The pundits have always agreed that economic growth is a proven way to lift millions of people out of income poverty. But, sustaining the same high growth rate has been the root cause of social inequality, giving birth to widespread disparity in incomes and opportunity within the middle-income countries in Asia and the Pacific.
Add to the mix a startling lack of adequate social protection systems in most of these fast growing countries and the issue of inclusive growth has become a moot point. But Indias Food Security Bill proves that those at the helm of the country are finally willing to address that particular grey area of development economics.
Among the SAARC country, India already has the richest history of implementing a large number of safety net programmes aimed at household and individual level food security by addressing the issue of access.
Programmes such as the Annapurna scheme, Food for Work and the Mid-day meal scheme for school-going children-despite receiving their fair share of criticism-have been up and running long before other regional players caught on.
And now, for all the controversy surrounding it, the awe-inspiring scope of Indias food security scheme meant to look after the dietary requirements of nearly two-thirds of the nations population sends a powerful message across developing Asia-especially at a time when the region is growing less robustly than ever.
Critics of the UPA-IIs endeavour to provide food grain to about 800 million people at heavily subsidized prices deem it a mere PR stunt-something to rope in poor and middle-class voters ahead of federal polls of 2014.
There are also questions about how the government plans to identify potential beneficiaries of the programme. Another red-flag remains the fact that the scheme will be carried out through state-run channels which are riddled with cronyism and corruption.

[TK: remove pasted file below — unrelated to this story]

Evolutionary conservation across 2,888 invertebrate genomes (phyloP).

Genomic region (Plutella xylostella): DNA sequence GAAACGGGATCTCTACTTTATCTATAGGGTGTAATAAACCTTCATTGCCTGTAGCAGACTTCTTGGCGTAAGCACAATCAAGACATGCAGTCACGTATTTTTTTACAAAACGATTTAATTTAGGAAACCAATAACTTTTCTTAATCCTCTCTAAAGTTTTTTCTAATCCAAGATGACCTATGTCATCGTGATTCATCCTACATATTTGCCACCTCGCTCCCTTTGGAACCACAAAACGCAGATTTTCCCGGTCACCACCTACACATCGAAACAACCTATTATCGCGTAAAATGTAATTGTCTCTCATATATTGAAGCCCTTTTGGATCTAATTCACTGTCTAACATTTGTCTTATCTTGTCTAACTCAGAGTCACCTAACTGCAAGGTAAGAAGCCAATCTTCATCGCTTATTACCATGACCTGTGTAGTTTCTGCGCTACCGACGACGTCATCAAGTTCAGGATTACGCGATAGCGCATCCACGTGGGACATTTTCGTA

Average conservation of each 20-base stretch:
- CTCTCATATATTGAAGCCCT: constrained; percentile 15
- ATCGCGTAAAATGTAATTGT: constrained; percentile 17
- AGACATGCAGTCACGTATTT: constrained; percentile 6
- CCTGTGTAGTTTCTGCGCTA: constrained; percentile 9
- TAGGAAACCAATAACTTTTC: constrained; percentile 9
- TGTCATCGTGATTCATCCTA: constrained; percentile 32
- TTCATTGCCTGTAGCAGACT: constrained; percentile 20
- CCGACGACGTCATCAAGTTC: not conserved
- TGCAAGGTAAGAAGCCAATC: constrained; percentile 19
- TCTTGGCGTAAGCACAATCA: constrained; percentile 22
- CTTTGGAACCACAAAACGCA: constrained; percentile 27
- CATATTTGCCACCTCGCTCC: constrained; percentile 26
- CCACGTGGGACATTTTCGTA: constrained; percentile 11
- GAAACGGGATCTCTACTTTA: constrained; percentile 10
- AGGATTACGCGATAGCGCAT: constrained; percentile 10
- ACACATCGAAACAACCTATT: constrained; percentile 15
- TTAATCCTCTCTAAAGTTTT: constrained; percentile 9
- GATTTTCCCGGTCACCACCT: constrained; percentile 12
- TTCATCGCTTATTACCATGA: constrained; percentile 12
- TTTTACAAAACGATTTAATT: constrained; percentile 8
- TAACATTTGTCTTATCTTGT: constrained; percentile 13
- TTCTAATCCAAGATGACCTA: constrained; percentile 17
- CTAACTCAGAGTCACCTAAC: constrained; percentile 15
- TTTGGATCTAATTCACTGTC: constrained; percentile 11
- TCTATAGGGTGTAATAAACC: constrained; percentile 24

Some estimates suggest that under Indias existing food programme, as much as half of the grains procured by the government are already siphoned off by middlemen before reaching their intended beneficiaries. Much like Pakistan, most of the publicly-subsidized food ends up being sold illegally in markets rather than being offered in fair price shops.
So, while the idea is right by the books, the running and implementation of the programme at the scope suggested will prove to be a challenge. But one thing the Food Security Bill should be given due credit, for, it is taking up the cause for making access to certain basic foods a legal entitlement.
Going forward, the impact on this legislation on malnutrition and hunger will be closely watched by the development community, eager to see improvements in Indias nutrition problems. It will also be a good lesson for other regional players, who will be looking to see the extent to which programmes for social protection address inequality in the country.
Highlights of the Indian food security bill
67 % of the population will be targeted
75 % of the rural population and 50% of the urban will get the subsidy
Priority households will get 5kg of grain per person/month
Rice @ INR 3/kg
Wheat @ INR 2/KG
Other coarse grain @ Re 1/kg
Indian Food subsidy bill will rise from INR 90,000 crore to 130,000 crore.
Source: National Food Security Bill of 2013